Discredited DNP raises body’s metabolic rate and can damage liver and kidneys

Drug’s potentially fatal side-effects can kick in before weight can be lost

The tragic death of 18-year-old Chris Mapletoft from the side-effects of dinitrophenol (DNP) is a reminder of the dangers of ordering medicines online

The tragic death of 18-year-old Chris Mapletoft from the side-effects of dinitrophenol (DNP) is a reminder of the dangers of ordering medicines online

Thu, Sep 19, 2013, 01:00

The tragic death of 18-year-old Chris Mapletoft from the side-effects of dinitrophenol (DNP) is a reminder of the dangers of ordering medicines online. The risks of being sent an adulterated product or an unlicensed medicine, which may be a poison, are significant.

Weight loss agents work through three mechanisms: as appetite suppressants; by altering food absorption or excretion; or by increasing the expenditure of energy by the body. Of greatest concern are agents that fall under the third category as these are the products associated with the highest mortality and morbidity.

DNP is one of these agents that work by winding up the body’s metabolism. It causes a hypermetabolic state by uncoupling a chemical process in the cells called oxidative phosphorylation. As a result, excess energy is released into the cells in the form of heat. It also causes fat breakdown, which in theory leads to weight loss. However, the potentially fatal side-effects may kick in well before any weight can be lost.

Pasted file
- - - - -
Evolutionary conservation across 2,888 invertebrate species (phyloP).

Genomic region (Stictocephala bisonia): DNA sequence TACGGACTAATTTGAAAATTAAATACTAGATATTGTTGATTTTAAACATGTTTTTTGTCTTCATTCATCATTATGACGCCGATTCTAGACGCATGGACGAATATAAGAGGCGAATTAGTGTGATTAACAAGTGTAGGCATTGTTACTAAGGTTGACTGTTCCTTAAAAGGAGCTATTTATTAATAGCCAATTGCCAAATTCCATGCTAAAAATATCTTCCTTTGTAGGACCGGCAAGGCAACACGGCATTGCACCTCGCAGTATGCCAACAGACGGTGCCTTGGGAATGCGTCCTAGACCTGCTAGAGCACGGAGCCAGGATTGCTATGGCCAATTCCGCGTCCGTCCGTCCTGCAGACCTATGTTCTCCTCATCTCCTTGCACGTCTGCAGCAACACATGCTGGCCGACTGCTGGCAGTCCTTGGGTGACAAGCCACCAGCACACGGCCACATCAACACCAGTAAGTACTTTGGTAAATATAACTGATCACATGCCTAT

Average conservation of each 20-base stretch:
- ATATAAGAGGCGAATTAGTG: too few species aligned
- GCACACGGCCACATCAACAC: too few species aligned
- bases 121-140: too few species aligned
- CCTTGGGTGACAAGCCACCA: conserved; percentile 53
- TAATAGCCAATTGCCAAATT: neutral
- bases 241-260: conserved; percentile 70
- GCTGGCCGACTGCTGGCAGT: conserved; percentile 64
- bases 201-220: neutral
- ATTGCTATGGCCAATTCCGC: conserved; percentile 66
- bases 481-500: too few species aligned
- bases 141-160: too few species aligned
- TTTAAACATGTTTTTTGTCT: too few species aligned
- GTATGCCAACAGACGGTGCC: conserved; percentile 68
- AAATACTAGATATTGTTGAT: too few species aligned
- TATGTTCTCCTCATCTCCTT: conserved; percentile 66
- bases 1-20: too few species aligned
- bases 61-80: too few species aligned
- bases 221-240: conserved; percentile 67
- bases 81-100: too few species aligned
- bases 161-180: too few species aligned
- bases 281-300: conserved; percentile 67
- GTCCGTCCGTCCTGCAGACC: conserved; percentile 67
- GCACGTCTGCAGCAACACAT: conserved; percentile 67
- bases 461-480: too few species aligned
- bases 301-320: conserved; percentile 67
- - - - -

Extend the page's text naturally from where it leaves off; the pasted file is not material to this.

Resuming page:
Cardiac arrest
Symptoms of acute toxicity from DNP include hyperthermia, a rapid pulse, sweating, an increased respiratory rate and cardiac arrest. Profuse, yellow-tinted perspiration may be observed in DNP poisoning. Damage to the liver, kidneys and the nervous system may also occur. Treatment is primarily supportive with an emphasis on aggressively reducing the patient’s body temperature.

DNP first gained popularity for weight loss in the 1930s, with studies showing that a daily dose of 300–400 mg for two weeks resulted in 36–95 per cent increase in an individual’s basal (resting) metabolic rate. However, it was soon discredited when multiple cases of cataracts were found to be associated with its use and it was banned in the US in 1938.

According to the latest annual report from the Irish Medicines Board the quantity of medicinal products detained fell marginally in 2012 to 758,276 dosage units. These products included 153,042 dosage units described as weight loss products.